The Killer Whales of Washington Are Starving to Death

  • by: Care2 Team
  • recipient: US Fish and Wildlife, NOAA, U.S. Congress

For the three pods in the southern resident killer whale (SRKW) clan, salmon is king. It is one of the most important parts of their diet and has helped these whales rule the waters off the northwest coast of the United States for millennia.

But that was when the chinook salmon were plentiful, when the keystone species was so bountiful that it could support the bears, birds, whales, and people that lived in and around its habitat. But after years of overfishing, habitat destruction, gene pool dilution, and other man-made problems, the Chinook is struggling to survive and that means the killer whales of the Puget Sound are also in big trouble.

Now there are just 74 whales in the entire clan and researchers worry that number could drop by two this year. These whales have already had it bad. Last year, Tahlequah part of the J pod of SRK whales, broke hearts around the world when she was filmed carrying around her calf which died shortly after birth. But the drama didn't stop there. Scientists are ringing the alarm, and warning that the whales are starving due to lack of food, especially salmon, and they have the photos to prove it.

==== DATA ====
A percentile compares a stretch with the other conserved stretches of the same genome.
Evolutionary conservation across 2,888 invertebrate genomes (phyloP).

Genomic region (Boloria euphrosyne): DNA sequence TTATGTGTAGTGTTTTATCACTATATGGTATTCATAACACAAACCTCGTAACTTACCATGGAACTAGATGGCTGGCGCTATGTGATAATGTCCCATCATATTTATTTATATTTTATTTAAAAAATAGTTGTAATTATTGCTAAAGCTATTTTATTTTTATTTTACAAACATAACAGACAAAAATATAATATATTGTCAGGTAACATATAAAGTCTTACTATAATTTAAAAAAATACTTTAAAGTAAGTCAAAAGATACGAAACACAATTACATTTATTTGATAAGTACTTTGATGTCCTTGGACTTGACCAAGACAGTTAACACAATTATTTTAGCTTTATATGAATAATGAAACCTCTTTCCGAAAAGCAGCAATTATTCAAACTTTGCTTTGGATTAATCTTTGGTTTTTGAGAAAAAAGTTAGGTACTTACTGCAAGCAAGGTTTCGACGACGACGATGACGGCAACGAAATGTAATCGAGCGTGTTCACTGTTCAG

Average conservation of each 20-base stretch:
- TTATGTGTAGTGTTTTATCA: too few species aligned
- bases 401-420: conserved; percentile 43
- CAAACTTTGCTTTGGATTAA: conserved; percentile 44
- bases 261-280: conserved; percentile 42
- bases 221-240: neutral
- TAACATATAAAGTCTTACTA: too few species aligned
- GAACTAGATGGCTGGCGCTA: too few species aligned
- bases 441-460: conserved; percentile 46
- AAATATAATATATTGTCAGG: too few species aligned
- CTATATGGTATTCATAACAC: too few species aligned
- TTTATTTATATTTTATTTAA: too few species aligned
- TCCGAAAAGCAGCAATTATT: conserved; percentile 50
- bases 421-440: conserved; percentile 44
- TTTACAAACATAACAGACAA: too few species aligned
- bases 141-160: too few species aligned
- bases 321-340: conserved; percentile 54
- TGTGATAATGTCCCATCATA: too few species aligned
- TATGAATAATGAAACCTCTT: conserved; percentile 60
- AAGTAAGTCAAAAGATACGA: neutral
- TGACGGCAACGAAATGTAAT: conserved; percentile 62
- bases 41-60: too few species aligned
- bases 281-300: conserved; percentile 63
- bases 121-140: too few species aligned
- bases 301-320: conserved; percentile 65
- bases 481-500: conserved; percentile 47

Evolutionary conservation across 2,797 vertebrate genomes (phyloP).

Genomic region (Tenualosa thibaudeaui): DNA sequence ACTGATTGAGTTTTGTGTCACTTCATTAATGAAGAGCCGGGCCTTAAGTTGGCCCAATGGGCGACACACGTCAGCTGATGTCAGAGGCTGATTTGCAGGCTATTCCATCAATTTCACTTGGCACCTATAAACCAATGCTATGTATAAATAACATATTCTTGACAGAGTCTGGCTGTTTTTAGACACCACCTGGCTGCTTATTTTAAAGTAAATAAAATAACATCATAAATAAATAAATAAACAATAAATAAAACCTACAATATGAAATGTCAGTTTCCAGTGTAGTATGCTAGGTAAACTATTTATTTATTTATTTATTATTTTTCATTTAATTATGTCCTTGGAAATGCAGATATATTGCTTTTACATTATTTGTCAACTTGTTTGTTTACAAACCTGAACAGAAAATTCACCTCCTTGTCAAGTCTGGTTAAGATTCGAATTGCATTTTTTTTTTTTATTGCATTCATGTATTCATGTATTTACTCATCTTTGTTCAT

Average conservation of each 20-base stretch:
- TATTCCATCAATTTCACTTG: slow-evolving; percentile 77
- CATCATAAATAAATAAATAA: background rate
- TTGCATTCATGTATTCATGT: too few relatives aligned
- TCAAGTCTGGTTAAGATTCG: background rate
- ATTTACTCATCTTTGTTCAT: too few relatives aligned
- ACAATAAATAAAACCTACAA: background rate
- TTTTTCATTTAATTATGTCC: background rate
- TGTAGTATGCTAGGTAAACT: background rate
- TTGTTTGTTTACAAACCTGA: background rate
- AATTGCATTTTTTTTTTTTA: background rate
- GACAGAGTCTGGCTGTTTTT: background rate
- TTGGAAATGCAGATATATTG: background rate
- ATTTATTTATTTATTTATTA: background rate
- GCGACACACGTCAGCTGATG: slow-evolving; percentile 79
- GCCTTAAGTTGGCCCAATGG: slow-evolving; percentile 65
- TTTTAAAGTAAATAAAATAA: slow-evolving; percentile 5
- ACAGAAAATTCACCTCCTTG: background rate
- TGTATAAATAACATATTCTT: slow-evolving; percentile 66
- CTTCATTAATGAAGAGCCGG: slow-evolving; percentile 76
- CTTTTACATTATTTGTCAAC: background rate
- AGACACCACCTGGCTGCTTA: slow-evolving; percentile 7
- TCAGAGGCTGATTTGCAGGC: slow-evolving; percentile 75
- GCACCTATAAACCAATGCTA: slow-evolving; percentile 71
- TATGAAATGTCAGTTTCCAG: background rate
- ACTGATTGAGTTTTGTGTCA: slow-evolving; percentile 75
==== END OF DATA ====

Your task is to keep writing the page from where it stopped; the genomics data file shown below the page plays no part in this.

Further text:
J17, Tahlequah's mother has been photographed with an unusual peanut shaped head. This appears on whales that are starving. Additionally, K25, a 27-year-old male also shows signs of starvation. The young whale lost his mother last year and has since not been able to forage successfully for food.

Without action, both the orcas' and salmon's situation could quickly get worse. Our government has an obligation to protect these incredible species and at the moment we are failing them. If they disappear, we will have lost part of our natural heritage and that is unacceptable. It is time the federal government stop sitting on its hands and take action to save them.

Please sign the petition and implore our government to look into all options and take immediate action to save salmon and the orcas.

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